Yellow Water Lily
Nymphaeaceae (Water Lily Family)
The yellow water lily (Nuphar lutea), which is indigenous to Europe, produces opium-like effects. (Woodcut from Tabernaemontanus, Neu Vollkommen Kräuter-Buch, 1731)
Forms and Subspecies
It was formerly assumed that the genus Nuphar was composed of twenty-five or twenty-six species. Currently, only two species are recognized, and Nuphar lutea has been divided into nine subspecies (Beal 1956; Slocum et al. 1996, 165*):
Nuphar lutea ssp. lutea Beal
Nuphar lutea ssp. macrophylla (Small) Beal [syn. N. advena (Ait.) Ait. f.]
Nuphar lutea ssp. orbiculata (Small) Beal
Nuphar lutea ssp. ozarkana (Miller et Standley) Beal
Nuphar lutea ssp. polysepala (Engelm.) Beal
Nuphar lutea ssp. pumila (Timm) Beal [syn. N. microphylla Beal]
Nuphar lutea ssp. sagittifolia (Walter) Beal
Nuphar lutea ssp. ulvacea (Miller et Standley) Beal
Nuphar lutea ssp. variegata (Engelm.) Beal
Nenuphar luteum nom. nud.
Nuphar advena (Aiton) Aiton f.
Nuphar luteum Smith
Nuphar microphylla Beal
Nymphaea lutea L.
Nymphaea luteum S. Sm.
Amello, American spatterdock, andere seerose, Cape Fear spatterdock, carfano maschio, gael seebluomen, geel seeblume, geelseeblumen, gelber mummel, gelbe seerose, gelbe teichrose, gelbe wasserlilie, gele plomp (Dutch), lake rose, madonaïs, mummel, nailufar (Arabic, “water lily”), naunufero, nenuphar, ninfea, ninfea gialla (Italian), ninupharo, nuphar, nuphara, nuphar jaune, nymphe minor, nymphon, pond lily, seeblume, seekandel, spatterdock, teichrose, yellow water lily, yellow water-lily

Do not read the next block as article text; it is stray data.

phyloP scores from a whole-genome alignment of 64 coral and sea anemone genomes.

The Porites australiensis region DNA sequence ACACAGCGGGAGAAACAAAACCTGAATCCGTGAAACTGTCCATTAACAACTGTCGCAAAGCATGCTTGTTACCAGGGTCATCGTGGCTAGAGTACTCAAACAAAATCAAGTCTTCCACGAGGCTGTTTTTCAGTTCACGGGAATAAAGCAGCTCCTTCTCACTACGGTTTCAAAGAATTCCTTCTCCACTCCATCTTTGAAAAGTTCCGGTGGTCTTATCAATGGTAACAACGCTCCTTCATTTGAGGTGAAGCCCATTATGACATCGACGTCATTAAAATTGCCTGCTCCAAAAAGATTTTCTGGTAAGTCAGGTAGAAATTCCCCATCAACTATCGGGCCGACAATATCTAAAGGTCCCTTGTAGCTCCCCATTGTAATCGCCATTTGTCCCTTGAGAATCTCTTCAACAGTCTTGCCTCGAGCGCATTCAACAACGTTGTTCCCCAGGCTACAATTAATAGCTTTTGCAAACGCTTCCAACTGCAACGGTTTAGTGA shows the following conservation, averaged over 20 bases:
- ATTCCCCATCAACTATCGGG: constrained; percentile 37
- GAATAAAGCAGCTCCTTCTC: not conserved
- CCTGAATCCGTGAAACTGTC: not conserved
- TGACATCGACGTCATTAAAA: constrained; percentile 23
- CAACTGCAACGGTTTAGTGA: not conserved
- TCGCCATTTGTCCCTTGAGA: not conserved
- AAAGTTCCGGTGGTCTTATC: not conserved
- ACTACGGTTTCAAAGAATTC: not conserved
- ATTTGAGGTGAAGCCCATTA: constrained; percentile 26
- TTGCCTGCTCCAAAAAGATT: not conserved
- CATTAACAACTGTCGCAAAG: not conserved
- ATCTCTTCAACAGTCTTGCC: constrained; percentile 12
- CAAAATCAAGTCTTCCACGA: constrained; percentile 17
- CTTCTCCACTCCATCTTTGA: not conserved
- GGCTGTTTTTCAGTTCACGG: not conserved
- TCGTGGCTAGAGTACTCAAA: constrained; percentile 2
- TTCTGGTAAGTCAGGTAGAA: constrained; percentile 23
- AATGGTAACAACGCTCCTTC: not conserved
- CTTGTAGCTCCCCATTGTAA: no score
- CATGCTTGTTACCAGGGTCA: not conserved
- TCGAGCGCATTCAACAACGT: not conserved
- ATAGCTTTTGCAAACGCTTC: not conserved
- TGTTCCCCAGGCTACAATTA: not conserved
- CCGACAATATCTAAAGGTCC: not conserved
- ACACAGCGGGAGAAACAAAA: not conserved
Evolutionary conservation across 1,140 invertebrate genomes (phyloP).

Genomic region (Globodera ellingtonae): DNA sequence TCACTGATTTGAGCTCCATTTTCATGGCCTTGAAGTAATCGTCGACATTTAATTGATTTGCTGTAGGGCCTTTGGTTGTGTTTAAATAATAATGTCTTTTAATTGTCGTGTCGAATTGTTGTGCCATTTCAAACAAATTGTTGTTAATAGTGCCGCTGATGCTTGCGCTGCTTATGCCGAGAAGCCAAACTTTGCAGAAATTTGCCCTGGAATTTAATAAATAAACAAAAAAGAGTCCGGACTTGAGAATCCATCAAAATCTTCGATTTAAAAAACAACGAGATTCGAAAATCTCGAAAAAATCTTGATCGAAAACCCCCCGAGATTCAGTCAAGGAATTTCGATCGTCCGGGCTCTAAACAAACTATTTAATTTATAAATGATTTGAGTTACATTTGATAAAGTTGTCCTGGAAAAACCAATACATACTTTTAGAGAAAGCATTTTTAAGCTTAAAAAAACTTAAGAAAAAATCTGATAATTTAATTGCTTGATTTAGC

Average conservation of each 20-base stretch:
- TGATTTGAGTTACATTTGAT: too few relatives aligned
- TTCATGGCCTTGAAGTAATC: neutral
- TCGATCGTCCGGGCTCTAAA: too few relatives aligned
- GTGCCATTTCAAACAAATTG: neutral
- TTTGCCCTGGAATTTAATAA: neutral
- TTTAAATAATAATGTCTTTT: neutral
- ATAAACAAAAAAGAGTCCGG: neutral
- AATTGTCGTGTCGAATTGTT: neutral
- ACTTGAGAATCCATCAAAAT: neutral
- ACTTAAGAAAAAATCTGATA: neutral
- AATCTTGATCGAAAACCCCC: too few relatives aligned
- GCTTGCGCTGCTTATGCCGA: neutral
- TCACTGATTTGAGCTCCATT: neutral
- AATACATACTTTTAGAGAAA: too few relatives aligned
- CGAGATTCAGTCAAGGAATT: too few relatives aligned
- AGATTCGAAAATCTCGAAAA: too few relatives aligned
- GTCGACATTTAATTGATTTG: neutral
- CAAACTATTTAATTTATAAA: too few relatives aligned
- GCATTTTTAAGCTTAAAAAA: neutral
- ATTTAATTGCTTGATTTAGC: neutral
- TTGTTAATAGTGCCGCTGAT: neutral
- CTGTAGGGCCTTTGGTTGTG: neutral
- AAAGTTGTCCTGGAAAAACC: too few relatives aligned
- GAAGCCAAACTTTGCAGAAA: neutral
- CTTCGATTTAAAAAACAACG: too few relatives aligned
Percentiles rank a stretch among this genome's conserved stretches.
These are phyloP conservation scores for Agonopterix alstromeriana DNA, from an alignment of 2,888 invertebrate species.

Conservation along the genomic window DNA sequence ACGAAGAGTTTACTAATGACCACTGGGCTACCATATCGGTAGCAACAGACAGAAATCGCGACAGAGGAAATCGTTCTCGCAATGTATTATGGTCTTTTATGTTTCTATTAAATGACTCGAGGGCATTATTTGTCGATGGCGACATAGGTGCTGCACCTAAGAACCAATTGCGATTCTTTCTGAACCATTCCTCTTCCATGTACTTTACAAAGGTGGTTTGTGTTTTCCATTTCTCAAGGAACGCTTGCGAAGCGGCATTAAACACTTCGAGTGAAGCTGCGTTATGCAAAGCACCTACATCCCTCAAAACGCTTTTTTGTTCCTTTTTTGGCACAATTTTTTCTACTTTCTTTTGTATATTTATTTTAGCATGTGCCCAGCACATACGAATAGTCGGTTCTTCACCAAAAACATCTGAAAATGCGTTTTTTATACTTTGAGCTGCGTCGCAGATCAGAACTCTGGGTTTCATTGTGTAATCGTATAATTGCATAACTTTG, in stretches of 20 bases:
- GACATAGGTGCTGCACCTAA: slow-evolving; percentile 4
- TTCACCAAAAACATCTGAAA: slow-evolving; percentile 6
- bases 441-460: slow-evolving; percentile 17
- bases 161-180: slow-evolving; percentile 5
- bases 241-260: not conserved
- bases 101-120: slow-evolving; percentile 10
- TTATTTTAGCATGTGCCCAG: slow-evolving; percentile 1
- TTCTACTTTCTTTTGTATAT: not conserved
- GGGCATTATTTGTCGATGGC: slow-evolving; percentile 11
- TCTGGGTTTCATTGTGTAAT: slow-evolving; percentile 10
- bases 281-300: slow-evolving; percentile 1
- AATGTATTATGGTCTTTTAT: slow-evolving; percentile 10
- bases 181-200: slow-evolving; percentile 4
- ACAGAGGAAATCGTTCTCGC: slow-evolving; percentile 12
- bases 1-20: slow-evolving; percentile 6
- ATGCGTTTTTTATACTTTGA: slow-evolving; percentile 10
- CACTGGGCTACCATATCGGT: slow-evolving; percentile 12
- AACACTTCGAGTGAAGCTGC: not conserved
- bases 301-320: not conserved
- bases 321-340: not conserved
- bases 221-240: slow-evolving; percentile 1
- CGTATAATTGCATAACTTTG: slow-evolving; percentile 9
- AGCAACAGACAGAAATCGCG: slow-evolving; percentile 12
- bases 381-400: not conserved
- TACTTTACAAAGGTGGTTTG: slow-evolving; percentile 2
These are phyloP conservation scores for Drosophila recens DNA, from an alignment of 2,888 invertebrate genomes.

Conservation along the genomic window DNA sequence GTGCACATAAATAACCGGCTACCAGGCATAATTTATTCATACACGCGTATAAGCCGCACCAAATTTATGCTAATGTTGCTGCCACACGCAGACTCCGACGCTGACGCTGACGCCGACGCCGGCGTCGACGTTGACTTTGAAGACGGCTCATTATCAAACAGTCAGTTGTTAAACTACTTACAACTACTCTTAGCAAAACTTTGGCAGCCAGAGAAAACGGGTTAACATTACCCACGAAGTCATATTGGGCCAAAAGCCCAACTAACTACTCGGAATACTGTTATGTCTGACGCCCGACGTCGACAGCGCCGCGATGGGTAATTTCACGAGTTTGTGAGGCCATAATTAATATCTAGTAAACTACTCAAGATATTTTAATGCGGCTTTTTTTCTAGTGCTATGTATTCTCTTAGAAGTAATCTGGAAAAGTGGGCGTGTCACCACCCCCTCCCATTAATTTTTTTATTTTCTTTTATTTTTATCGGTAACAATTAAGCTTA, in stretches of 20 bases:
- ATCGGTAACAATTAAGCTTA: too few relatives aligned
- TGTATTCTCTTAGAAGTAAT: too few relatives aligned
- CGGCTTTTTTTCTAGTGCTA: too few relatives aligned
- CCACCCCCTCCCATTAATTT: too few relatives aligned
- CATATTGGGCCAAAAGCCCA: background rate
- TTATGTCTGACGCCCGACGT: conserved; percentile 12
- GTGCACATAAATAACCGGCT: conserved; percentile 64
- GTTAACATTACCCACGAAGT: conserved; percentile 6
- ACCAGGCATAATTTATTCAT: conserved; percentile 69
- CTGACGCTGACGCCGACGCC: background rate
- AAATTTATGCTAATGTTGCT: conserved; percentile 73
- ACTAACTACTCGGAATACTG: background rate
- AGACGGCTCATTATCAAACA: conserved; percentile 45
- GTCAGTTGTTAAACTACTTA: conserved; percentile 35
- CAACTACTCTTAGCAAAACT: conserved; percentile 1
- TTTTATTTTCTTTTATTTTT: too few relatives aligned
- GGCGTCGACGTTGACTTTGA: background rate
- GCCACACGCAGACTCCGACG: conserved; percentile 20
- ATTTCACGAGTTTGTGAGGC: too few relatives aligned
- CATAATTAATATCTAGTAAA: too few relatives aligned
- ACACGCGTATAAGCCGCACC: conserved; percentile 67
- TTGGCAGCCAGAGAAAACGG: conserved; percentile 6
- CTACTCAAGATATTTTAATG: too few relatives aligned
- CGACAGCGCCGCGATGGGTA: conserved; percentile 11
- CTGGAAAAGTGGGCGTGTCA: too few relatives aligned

The yellow water lily or lake rose was described by Dioscorides:269
Other lake rose. There is yet another Nymphaia (some call it Nymphon, its flower is called Nuphar) with leaves similar to that mentioned before [Nymphaea alba L.]; it has a large and rough root and a yellow, shiny flower like the rose. The root and the seed, when drunk in dark wine, have a good effect against the flow of women. But it grows in the region of Thessaly on the Peneus River. (3.139 )
The root was often used medicinally as an alternative to Nymphaea alba L. (Schneider 1974, 2:365*). No traditional use as a psychoactive substance is known.
Varieties of the yellow water lily occur in Europe, North America, and Asia. The plant thrives in standing and slowly flowing waters at depths of up to about 1.5 meters.
The yellow water lily is easily propagated through scions taken from the creeping rhizome (Slocum et al. 1996).
This perennial plant has oval, heart-shaped, long-stemmed, floating leaves and large flowers the color of egg yolks that tower above its leaves. The capsule fruit is bottle-shaped. The plant flowers between June and August. The rhizome can grow to a length of several meters and a width of up to 10 cm.
The yellow water lily is easily confused with the Japanese water lily (Nuphar japonica DC.). However, the latter has slightly reddish leaves and develops orange-red flowers (Slocum et al. 1996, 165*).
—Roots (rhizoma nupharis lutei, nupharis lutei rhizoma, water lily root)
Preparation and Dosage
The fresh root is chopped and macerated in red wine (cf. Vitis vinifera). To date, no information regarding psychoactive dosages has become available. The seeds are edible.
According to Dioscorides, the yellow water lily grew especially in Thessaly. It is possible that the plant may have played a role in the ancient witch cult of the area. The water lily has also been named as an ingredient in the early modern witches’ ointments.